from Pressure Points and Middle East Program

Reminders About Iran

May 7, 2015

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During the three-month period between April 2 and June 30, Iran and the P5+1 are supposed to negotiate a comprehensive agreement about Iran’s nuclear program. The United States has been careful not to exacerbate relations with Iran, with the Obama administration trying hard not to upset any apple carts. The theory seems to be that there are hardliners in Iran (who are just like our own hardliners, the administration appears to believe) and we mustn’t annoy them.

So it is interesting to see how Iran is conducting itself during this period. The answer is clear: it is practicing no restraint whatsoever. The best example of this may be its seizure of the cargo ship Maersk Tigris which was plying the waters of the Gulf. This seizure has forced the United States to provide naval escorts to some American and British ships, and it served notice on the world that Iran would use military force when it pleased, negotiations or no negotiations.

A second example is the espionage charge against the imprisoned Washington Post reporter Jason Rezaian. He has been in an Iranian jail since July, 2014, and the ludicrous espionage charge is not simply a reminder of the nature of Iran’s "legal" system; it is also a slap in the face of President Obama. There was really no reason for Iran to charge an American journalist with espionage during this three-month period except to show Americans and their president how little they think of us--and how confident they are that nothing, nothing at all, will lead President Obama to back away from doing this nuclear deal.

Yesterday came another reminder of the nature of the Iranian regime. Here’s the AP story, from The Washington Post:

One of Iran’s most prominent human rights activists, Narges Mohammadi, has been arrested by state security forces and detained in Tehran’s Evin Prison, her husband said Wednesday.

Mohammadi is close to Iranian Nobel Peace Prize laureate Shirin Ebadi. Her activism includes promoting women’s rights and campaigning to end the death penalty.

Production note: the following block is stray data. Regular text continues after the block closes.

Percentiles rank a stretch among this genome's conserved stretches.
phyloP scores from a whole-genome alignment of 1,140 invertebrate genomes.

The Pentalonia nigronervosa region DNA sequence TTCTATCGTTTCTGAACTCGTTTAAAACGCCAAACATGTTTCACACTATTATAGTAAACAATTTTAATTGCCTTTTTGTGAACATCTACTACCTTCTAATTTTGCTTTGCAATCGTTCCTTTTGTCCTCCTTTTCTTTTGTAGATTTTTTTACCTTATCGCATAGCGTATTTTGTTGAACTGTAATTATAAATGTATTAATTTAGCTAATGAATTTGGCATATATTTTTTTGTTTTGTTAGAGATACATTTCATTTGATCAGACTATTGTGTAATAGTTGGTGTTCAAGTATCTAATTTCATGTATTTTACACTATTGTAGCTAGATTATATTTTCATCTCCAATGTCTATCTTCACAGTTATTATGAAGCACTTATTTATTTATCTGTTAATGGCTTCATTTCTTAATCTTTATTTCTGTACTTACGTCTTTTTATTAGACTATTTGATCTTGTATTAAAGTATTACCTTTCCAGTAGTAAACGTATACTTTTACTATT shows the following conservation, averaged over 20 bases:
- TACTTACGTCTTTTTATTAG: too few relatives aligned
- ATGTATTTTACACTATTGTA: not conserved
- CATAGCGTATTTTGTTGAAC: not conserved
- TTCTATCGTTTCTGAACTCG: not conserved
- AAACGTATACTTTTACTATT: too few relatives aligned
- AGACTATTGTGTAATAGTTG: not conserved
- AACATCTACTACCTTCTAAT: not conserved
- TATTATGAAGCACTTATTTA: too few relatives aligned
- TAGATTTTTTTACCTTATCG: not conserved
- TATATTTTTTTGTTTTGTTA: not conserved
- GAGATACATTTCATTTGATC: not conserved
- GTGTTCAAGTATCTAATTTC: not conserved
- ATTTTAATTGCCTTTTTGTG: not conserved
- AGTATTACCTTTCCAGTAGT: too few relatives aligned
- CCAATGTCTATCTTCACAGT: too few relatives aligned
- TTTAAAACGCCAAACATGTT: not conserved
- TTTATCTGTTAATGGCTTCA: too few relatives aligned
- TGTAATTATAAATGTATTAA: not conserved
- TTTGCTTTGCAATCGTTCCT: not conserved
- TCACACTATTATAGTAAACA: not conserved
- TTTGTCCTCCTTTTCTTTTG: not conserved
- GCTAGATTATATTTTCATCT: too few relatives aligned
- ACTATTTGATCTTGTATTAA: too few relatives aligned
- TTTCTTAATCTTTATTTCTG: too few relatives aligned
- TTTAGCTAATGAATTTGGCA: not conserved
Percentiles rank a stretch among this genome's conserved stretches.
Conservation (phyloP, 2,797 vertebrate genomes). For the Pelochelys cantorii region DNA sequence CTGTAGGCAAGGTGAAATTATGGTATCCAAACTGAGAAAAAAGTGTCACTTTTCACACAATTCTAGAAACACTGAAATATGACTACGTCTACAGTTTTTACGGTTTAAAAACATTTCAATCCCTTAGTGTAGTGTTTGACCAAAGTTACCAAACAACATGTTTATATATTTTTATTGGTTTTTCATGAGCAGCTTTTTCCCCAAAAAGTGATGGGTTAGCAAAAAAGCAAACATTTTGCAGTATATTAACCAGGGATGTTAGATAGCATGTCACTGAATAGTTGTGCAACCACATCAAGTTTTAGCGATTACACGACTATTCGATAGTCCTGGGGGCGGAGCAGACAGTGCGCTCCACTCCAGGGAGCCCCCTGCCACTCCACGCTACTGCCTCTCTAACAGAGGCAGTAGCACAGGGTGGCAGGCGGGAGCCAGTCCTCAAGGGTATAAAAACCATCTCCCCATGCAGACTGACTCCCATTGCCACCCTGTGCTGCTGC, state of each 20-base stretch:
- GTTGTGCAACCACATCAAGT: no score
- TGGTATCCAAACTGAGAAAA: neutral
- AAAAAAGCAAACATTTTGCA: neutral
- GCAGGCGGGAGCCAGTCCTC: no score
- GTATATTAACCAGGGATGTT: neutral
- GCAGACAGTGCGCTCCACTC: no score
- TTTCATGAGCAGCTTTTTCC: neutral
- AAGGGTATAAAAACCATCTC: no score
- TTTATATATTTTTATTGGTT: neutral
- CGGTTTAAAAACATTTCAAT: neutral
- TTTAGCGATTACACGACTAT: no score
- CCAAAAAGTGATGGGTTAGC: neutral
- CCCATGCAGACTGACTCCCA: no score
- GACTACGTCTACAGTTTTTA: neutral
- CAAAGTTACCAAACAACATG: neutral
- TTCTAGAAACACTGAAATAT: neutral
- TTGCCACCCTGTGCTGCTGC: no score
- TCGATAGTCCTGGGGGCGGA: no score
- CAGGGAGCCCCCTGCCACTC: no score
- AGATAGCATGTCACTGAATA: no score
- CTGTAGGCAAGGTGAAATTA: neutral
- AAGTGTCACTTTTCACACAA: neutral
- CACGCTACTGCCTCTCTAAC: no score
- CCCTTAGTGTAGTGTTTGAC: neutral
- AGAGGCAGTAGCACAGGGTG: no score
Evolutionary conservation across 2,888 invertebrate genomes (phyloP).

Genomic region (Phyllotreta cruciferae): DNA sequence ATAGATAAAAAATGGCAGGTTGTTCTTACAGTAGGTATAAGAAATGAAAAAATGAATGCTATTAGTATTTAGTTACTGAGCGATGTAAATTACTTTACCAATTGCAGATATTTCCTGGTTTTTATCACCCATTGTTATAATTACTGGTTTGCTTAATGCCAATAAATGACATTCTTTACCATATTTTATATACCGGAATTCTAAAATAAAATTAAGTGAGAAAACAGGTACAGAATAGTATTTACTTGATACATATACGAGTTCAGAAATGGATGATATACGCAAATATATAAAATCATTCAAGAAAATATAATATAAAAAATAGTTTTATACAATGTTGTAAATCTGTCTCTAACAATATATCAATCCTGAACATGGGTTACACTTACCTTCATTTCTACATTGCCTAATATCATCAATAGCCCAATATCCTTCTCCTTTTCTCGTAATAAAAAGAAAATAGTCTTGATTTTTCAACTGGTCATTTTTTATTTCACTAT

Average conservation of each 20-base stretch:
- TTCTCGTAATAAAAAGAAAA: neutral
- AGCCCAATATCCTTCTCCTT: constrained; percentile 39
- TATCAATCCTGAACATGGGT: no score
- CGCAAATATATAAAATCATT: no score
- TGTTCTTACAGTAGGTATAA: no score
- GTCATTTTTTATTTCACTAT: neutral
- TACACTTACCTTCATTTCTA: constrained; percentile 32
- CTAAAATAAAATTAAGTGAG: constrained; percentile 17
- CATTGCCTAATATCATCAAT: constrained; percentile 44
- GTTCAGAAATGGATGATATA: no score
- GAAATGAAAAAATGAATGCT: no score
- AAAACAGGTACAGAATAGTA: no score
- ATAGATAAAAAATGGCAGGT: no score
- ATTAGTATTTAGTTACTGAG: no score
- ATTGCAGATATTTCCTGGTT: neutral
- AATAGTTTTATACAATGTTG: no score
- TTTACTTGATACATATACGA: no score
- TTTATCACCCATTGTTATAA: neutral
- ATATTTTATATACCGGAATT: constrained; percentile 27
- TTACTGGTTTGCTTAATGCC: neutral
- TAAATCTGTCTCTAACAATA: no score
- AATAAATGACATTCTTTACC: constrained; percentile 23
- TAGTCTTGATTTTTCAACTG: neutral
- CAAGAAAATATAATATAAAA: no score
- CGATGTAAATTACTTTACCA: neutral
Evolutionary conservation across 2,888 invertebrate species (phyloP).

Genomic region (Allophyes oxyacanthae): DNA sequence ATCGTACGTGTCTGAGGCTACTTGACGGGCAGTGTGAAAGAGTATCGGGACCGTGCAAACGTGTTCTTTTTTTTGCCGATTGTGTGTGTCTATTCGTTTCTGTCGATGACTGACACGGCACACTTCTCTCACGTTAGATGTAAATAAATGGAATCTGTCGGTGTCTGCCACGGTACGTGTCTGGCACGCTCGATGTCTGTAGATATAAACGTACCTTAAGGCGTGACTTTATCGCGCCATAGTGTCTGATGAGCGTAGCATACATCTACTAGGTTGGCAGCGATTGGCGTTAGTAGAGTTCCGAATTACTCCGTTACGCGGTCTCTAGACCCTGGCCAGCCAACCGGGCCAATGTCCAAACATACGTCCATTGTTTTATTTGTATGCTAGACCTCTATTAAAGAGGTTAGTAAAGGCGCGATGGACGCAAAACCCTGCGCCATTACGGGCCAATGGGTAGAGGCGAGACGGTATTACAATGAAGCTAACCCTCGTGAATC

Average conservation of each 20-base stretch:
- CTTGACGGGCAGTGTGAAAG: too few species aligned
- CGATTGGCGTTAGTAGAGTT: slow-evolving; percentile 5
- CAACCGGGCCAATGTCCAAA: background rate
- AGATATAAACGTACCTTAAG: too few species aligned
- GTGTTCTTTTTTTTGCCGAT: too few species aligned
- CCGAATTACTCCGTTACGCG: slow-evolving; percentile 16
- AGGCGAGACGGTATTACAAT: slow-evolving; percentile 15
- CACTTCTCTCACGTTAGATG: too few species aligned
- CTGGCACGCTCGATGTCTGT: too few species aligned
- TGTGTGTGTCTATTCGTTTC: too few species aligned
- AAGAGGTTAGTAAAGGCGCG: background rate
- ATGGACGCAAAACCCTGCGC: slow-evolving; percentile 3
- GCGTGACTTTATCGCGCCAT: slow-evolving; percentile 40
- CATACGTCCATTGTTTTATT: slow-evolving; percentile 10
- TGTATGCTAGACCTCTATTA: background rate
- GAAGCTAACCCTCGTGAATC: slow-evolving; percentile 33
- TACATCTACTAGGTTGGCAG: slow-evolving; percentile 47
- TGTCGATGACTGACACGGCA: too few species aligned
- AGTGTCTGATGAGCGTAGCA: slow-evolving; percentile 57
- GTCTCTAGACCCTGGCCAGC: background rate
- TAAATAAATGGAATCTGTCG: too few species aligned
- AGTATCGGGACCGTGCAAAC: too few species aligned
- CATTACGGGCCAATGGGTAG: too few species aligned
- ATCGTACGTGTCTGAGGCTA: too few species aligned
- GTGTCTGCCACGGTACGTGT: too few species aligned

Her husband, Taghi Rahmani, told The Associated Press that about 10 people showed up at Mohammadi’s house early Tuesday morning to detain her — a show of force he called “very provocative.”

“Narges is a human rights activist. ... She hasn’t done anything wrong,” said Rahmani, who lives in exile in France.

Mohammadi was a vice president of Ebadi’s now-banned Defenders of Human Rights Center. Ebadi herself left Iran after the disputed re-election of President Mahmoud Ahmadinejad in 2009, which touched off unprecedented protests and harsh crackdowns by authorities.

Rahmani said his wife suffers from a health condition, made worse by confinement in small spaces, that causes temporary muscular paralysis.

Mohammadi previously was imprisoned in April 2012 to begin serving a six-year sentence following a 2010 conviction related to anti-government crimes. She was released on medical grounds in July 2012.

Last week, she told the New York-based International Campaign for Human Rights in Iran that an Iranian court had charged her with a number of national security crimes related to her activism.

The group said she is accused of propaganda against the state, assembly and collusion against national security, and establishing an illegal group, the “Step by Step to Stop Death Penalty” campaign.

So in the course of a mere three weeks, Iran has given us these powerful reminders of the nature of its regime, its defiance of international law, and its contempt for the United States and President Obama. Meanwhile Foreign Minister Zarif travels the world, offering assurances of Iran’s good faith and pacific intent. Zarif is a salesman, or put more nicely a diplomat, but not a policymaker, and the policymakers are showing us week after week the true nature of the regime. If we pay more attention to Zarif’s speeches and interviews than to the actual conduct of the regime, we have nothing and no one to blame but ourselves and our illusions about the Islamic Republic.

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